Two recent cases made ‘headlines’ in the cost segregation industry
The first case against Peco Foods, Inc. (TC Memo 2012-18) found that the allocations from a cost segregation study were not allowed because the taxpayer had agreed to allocate the assets differently in the purchase contract, specifying that the allocation was binding for all purposes, including tax books.
Most purchase agreements I see do not have specific property allocations, and that is a good thing.
Please consider this case a lesson when you are involved in a purchase negotiation. If a seller requests a very specific allocation, it may not be in your best interest. Always consult with your attorney and tax professional before obligating yourself to a contract that could have a tax impact on you.
The second case against AmeriSouth XXXII, Ltd. (TC Memo 2012-67) denied accelerated depreciation on many components of an apartment complex that are frequently considered personal property in most other types of buildings.
One interesting factor in this case is that the owners recently sold the property and no longer had a reason to spend additional money to defend their case. If depreciation was disallowed and taxes assessed, their basis in the sale would increase and their taxes on the gain decrease, having little effect on the net tax. To the owners, it just wasn’t worth the hassle anymore.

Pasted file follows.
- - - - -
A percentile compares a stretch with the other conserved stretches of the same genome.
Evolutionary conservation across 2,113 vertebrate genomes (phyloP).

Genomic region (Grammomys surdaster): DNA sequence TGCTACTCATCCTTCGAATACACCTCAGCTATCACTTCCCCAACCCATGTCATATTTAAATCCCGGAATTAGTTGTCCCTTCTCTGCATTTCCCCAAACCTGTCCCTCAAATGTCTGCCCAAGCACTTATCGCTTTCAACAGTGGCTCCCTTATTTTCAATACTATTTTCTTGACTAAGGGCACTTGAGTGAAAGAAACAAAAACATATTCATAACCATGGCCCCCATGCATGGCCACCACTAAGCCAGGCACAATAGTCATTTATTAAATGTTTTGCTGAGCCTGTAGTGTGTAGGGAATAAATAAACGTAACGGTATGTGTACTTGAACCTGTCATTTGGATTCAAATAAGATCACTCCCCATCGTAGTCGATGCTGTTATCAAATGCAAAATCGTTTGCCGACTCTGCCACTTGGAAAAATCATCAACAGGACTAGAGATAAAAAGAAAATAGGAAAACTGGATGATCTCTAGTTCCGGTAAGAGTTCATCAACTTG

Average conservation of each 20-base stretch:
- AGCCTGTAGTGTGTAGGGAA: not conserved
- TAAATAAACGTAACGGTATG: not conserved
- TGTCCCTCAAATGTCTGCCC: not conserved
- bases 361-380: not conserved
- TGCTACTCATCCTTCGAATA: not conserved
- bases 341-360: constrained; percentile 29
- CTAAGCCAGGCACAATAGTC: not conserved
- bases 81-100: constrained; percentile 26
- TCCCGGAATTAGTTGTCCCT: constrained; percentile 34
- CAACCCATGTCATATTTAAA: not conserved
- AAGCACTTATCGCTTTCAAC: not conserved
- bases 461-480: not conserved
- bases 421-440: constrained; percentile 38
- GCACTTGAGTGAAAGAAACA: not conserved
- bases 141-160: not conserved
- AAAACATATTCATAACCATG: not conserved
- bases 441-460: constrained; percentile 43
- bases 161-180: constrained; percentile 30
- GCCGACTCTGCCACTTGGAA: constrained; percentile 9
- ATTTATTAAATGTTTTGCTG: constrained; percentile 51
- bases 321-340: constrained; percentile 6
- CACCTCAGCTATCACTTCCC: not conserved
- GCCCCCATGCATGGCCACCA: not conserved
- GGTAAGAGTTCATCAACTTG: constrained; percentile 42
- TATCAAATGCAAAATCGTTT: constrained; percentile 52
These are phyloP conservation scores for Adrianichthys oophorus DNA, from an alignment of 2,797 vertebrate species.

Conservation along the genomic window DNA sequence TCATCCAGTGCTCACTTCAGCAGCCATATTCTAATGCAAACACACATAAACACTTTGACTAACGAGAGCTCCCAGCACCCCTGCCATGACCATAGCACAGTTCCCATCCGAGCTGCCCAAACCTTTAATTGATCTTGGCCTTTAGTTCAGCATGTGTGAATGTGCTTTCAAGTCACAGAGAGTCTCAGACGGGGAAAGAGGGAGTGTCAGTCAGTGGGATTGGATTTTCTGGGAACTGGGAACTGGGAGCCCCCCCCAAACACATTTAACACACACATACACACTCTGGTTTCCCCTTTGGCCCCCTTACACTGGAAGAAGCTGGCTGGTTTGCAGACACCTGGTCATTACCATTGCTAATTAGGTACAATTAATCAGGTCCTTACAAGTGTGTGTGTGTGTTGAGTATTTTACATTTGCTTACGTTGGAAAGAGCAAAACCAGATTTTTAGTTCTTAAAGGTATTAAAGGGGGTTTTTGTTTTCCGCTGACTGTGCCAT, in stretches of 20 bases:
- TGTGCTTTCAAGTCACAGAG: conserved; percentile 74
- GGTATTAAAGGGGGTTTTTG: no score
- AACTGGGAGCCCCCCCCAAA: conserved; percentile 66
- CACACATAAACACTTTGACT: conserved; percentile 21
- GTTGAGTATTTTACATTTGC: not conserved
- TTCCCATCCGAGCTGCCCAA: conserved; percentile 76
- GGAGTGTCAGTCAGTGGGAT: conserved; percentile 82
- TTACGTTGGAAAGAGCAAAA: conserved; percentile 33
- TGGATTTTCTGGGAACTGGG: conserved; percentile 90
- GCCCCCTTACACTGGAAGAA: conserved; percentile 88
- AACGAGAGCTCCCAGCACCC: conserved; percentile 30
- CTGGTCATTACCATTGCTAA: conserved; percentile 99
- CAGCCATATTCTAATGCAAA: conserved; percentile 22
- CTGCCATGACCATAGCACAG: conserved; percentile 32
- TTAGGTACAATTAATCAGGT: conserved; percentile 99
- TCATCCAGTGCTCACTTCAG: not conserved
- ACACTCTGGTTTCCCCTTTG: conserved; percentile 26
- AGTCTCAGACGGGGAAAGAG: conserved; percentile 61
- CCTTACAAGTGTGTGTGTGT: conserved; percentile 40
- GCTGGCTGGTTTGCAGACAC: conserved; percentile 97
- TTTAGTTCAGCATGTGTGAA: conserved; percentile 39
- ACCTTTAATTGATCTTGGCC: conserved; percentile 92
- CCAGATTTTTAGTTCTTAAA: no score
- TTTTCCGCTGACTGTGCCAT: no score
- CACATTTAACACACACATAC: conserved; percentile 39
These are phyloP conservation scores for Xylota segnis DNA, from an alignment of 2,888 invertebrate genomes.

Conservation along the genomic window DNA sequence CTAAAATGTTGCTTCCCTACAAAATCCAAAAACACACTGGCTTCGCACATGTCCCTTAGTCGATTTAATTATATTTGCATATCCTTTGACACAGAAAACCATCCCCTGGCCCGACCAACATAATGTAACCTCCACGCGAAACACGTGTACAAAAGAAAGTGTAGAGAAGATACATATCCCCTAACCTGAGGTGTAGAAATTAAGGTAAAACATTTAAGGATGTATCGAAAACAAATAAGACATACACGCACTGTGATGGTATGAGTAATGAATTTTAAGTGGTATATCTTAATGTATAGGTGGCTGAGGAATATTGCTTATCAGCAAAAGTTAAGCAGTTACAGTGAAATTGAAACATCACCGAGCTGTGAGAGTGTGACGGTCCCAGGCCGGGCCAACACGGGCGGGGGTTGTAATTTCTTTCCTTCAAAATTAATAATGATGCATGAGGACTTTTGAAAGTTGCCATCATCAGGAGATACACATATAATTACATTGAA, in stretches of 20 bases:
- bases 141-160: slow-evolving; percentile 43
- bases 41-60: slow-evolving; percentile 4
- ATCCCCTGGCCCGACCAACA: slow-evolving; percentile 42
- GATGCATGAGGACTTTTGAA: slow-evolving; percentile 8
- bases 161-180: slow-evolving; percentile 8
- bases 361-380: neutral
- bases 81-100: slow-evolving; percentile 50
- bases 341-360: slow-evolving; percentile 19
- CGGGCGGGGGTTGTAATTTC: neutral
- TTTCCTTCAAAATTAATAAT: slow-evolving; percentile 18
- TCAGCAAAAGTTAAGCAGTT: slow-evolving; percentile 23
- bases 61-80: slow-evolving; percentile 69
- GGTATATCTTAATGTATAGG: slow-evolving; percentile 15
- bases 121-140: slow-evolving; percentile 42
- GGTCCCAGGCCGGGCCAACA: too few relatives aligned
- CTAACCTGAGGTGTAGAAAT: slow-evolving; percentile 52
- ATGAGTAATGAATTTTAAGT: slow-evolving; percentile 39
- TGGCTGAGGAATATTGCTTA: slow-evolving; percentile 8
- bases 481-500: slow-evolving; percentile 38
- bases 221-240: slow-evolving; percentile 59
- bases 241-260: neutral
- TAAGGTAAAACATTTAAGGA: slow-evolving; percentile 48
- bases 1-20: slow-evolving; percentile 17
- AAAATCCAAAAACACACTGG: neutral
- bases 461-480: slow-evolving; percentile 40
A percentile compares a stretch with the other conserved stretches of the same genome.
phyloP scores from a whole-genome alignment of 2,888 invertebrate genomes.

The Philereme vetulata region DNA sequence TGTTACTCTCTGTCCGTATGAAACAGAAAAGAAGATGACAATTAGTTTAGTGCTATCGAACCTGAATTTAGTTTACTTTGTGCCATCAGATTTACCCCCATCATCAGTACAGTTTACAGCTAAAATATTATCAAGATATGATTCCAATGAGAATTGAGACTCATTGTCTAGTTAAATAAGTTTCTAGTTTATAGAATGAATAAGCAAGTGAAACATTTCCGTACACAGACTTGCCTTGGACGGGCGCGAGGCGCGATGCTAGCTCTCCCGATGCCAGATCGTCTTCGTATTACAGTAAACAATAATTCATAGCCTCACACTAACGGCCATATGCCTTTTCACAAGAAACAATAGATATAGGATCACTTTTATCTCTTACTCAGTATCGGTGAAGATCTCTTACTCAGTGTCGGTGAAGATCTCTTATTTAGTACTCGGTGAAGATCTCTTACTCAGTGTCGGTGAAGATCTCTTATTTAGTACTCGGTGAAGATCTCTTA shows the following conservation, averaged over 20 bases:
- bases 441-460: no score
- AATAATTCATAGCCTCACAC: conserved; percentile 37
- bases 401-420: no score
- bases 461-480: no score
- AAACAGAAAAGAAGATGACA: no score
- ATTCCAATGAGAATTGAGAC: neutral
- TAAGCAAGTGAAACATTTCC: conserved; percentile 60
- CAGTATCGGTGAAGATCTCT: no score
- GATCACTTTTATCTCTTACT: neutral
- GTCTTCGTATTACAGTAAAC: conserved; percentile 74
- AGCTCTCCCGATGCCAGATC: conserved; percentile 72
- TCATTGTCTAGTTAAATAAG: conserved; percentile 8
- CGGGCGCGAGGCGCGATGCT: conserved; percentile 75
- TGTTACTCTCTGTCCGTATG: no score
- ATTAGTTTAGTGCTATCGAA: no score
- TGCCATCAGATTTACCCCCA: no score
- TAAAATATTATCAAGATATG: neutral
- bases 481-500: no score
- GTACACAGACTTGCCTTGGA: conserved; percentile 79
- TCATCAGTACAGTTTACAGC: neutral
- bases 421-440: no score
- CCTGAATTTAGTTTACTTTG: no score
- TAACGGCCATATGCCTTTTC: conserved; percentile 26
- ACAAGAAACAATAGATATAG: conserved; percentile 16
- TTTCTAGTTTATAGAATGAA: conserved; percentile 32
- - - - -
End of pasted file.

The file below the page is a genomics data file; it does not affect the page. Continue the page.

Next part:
I’m sure many of the items that were disallowed from the study could have been defended, and most such items have passed muster in previous landmark cases. Certainly some of the allocations in the AmeriSouth study may have been aggressive and would have been difficult to defend, but we are considering this case as a whole to be less than precedent-setting.
That being said, we are seeing a lot of recent push back in the industry on apartment cabinetry and other assets that the IRS deems to be necessary for the buildings to operate as apartments rather than simply as buildings. It is a good idea going forward to consider the IRS’s recent scrutiny on apartment cost segregation studies when deciding how aggressive to be. We do still have cases to back up our allocations, and there are several cases that have not yet been settled, but we understand that as more cases close, these positions may have to change.
Cathy A. Harris, CPA, is the National Director of The Cost Segregation Group, a division of Wall, Einhorn & Chernitzer, PC. She is one of the authors of the book, Practical Guide to Cost Segregation (published by CCH) and is a certified member of the American Society of Cost Segregation Professionals (ASCSP) where she holds the office of Secretary and serves on the Testing and Technical Standards committees. Harris has more than 12 years’ experience in the cost segregation industry.